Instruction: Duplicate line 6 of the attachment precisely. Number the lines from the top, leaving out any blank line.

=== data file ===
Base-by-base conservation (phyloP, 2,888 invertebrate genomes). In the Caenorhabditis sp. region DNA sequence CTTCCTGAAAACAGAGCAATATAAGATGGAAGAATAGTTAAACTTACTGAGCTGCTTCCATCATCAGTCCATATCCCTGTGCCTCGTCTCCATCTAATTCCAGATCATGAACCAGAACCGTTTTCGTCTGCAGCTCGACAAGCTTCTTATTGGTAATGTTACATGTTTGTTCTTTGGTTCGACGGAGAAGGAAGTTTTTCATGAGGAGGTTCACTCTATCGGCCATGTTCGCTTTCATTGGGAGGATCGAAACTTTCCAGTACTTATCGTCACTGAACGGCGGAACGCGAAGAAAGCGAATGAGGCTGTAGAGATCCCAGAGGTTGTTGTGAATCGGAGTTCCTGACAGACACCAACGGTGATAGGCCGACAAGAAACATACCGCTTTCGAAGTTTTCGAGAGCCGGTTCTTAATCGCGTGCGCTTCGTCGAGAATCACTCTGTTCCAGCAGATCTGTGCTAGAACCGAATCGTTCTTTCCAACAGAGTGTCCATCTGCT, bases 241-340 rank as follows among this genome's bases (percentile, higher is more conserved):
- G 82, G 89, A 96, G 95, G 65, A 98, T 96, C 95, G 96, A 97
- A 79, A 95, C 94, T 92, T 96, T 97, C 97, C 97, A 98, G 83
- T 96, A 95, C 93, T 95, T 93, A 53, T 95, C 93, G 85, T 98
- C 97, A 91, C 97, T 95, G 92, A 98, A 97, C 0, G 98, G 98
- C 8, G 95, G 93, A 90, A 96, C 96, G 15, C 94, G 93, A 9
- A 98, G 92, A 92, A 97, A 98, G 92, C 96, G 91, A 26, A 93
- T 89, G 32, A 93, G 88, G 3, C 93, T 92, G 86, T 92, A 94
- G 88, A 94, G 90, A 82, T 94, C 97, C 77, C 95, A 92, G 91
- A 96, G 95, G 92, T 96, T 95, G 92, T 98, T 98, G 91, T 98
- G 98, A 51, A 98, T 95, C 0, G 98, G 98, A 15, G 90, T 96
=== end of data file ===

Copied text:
- C 8, G 95, G 93, A 90, A 96, C 96, G 15, C 94, G 93, A 9